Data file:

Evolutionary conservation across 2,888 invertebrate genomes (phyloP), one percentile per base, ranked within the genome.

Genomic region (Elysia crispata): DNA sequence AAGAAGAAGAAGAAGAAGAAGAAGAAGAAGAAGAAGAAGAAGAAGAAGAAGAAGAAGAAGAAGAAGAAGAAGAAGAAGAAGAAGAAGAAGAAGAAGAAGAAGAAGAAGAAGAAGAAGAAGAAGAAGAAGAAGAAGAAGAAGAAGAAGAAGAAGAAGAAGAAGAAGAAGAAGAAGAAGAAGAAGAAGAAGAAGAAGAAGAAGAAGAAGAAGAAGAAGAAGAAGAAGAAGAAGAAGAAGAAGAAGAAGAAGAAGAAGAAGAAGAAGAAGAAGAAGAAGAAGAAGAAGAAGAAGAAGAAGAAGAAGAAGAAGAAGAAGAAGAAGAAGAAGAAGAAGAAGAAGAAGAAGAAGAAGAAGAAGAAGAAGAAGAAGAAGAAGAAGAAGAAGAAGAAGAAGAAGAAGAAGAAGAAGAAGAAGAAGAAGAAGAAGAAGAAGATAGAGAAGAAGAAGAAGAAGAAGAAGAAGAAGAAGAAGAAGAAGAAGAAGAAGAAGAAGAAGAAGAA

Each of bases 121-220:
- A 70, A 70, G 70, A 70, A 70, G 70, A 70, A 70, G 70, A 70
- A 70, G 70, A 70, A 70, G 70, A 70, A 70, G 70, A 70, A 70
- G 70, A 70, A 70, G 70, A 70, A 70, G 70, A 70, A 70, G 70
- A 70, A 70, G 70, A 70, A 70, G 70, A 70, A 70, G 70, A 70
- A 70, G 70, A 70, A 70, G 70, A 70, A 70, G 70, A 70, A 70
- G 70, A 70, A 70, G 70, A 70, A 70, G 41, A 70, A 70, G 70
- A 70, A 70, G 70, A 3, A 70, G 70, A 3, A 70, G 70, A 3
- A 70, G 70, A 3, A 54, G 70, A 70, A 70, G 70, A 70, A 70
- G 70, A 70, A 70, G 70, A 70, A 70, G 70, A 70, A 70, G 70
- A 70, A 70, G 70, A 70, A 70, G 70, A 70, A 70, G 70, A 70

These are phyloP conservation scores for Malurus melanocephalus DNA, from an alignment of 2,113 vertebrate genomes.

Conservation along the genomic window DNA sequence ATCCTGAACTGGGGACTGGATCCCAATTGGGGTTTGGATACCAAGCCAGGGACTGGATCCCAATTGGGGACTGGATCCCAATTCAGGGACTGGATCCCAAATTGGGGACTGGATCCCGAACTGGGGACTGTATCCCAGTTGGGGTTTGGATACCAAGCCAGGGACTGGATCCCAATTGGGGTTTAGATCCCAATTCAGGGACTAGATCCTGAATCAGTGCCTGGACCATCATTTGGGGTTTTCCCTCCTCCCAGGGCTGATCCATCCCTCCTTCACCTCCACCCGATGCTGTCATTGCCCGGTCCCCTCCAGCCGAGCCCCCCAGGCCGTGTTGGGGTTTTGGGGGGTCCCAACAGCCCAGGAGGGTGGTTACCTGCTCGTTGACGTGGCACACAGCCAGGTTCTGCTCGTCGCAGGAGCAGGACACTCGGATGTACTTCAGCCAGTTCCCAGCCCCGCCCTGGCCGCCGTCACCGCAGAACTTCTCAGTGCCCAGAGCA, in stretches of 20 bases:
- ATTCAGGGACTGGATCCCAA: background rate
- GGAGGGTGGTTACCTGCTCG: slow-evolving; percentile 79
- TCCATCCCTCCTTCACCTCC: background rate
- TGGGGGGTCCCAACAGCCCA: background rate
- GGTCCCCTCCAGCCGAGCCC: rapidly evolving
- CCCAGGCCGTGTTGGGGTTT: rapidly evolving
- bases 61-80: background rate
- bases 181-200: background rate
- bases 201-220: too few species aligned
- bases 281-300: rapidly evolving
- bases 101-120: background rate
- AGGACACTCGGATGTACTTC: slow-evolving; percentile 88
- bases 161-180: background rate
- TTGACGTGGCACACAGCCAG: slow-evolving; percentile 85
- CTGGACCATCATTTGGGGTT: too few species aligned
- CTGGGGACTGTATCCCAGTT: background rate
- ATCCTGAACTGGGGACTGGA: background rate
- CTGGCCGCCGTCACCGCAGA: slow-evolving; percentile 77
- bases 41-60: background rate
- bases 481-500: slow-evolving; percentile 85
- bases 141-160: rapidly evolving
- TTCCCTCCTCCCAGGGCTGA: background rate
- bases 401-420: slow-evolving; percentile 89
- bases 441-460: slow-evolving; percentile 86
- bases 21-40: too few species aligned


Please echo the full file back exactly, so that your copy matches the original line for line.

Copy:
Evolutionary conservation across 2,888 invertebrate genomes (phyloP), one percentile per base, ranked within the genome.

Genomic region (Elysia crispata): DNA sequence AAGAAGAAGAAGAAGAAGAAGAAGAAGAAGAAGAAGAAGAAGAAGAAGAAGAAGAAGAAGAAGAAGAAGAAGAAGAAGAAGAAGAAGAAGAAGAAGAAGAAGAAGAAGAAGAAGAAGAAGAAGAAGAAGAAGAAGAAGAAGAAGAAGAAGAAGAAGAAGAAGAAGAAGAAGAAGAAGAAGAAGAAGAAGAAGAAGAAGAAGAAGAAGAAGAAGAAGAAGAAGAAGAAGAAGAAGAAGAAGAAGAAGAAGAAGAAGAAGAAGAAGAAGAAGAAGAAGAAGAAGAAGAAGAAGAAGAAGAAGAAGAAGAAGAAGAAGAAGAAGAAGAAGAAGAAGAAGAAGAAGAAGAAGAAGAAGAAGAAGAAGAAGAAGAAGAAGAAGAAGAAGAAGAAGAAGAAGAAGAAGAAGAAGAAGAAGAAGAAGAAGAAGAAGAAGATAGAGAAGAAGAAGAAGAAGAAGAAGAAGAAGAAGAAGAAGAAGAAGAAGAAGAAGAAGAAGAAGAA

Each of bases 121-220:
- A 70, A 70, G 70, A 70, A 70, G 70, A 70, A 70, G 70, A 70
- A 70, G 70, A 70, A 70, G 70, A 70, A 70, G 70, A 70, A 70
- G 70, A 70, A 70, G 70, A 70, A 70, G 70, A 70, A 70, G 70
- A 70, A 70, G 70, A 70, A 70, G 70, A 70, A 70, G 70, A 70
- A 70, G 70, A 70, A 70, G 70, A 70, A 70, G 70, A 70, A 70
- G 70, A 70, A 70, G 70, A 70, A 70, G 41, A 70, A 70, G 70
- A 70, A 70, G 70, A 3, A 70, G 70, A 3, A 70, G 70, A 3
- A 70, G 70, A 3, A 54, G 70, A 70, A 70, G 70, A 70, A 70
- G 70, A 70, A 70, G 70, A 70, A 70, G 70, A 70, A 70, G 70
- A 70, A 70, G 70, A 70, A 70, G 70, A 70, A 70, G 70, A 70

These are phyloP conservation scores for Malurus melanocephalus DNA, from an alignment of 2,113 vertebrate genomes.

Conservation along the genomic window DNA sequence ATCCTGAACTGGGGACTGGATCCCAATTGGGGTTTGGATACCAAGCCAGGGACTGGATCCCAATTGGGGACTGGATCCCAATTCAGGGACTGGATCCCAAATTGGGGACTGGATCCCGAACTGGGGACTGTATCCCAGTTGGGGTTTGGATACCAAGCCAGGGACTGGATCCCAATTGGGGTTTAGATCCCAATTCAGGGACTAGATCCTGAATCAGTGCCTGGACCATCATTTGGGGTTTTCCCTCCTCCCAGGGCTGATCCATCCCTCCTTCACCTCCACCCGATGCTGTCATTGCCCGGTCCCCTCCAGCCGAGCCCCCCAGGCCGTGTTGGGGTTTTGGGGGGTCCCAACAGCCCAGGAGGGTGGTTACCTGCTCGTTGACGTGGCACACAGCCAGGTTCTGCTCGTCGCAGGAGCAGGACACTCGGATGTACTTCAGCCAGTTCCCAGCCCCGCCCTGGCCGCCGTCACCGCAGAACTTCTCAGTGCCCAGAGCA, in stretches of 20 bases:
- ATTCAGGGACTGGATCCCAA: background rate
- GGAGGGTGGTTACCTGCTCG: slow-evolving; percentile 79
- TCCATCCCTCCTTCACCTCC: background rate
- TGGGGGGTCCCAACAGCCCA: background rate
- GGTCCCCTCCAGCCGAGCCC: rapidly evolving
- CCCAGGCCGTGTTGGGGTTT: rapidly evolving
- bases 61-80: background rate
- bases 181-200: background rate
- bases 201-220: too few species aligned
- bases 281-300: rapidly evolving
- bases 101-120: background rate
- AGGACACTCGGATGTACTTC: slow-evolving; percentile 88
- bases 161-180: background rate
- TTGACGTGGCACACAGCCAG: slow-evolving; percentile 85
- CTGGACCATCATTTGGGGTT: too few species aligned
- CTGGGGACTGTATCCCAGTT: background rate
- ATCCTGAACTGGGGACTGGA: background rate
- CTGGCCGCCGTCACCGCAGA: slow-evolving; percentile 77
- bases 41-60: background rate
- bases 481-500: slow-evolving; percentile 85
- bases 141-160: rapidly evolving
- TTCCCTCCTCCCAGGGCTGA: background rate
- bases 401-420: slow-evolving; percentile 89
- bases 441-460: slow-evolving; percentile 86
- bases 21-40: too few species aligned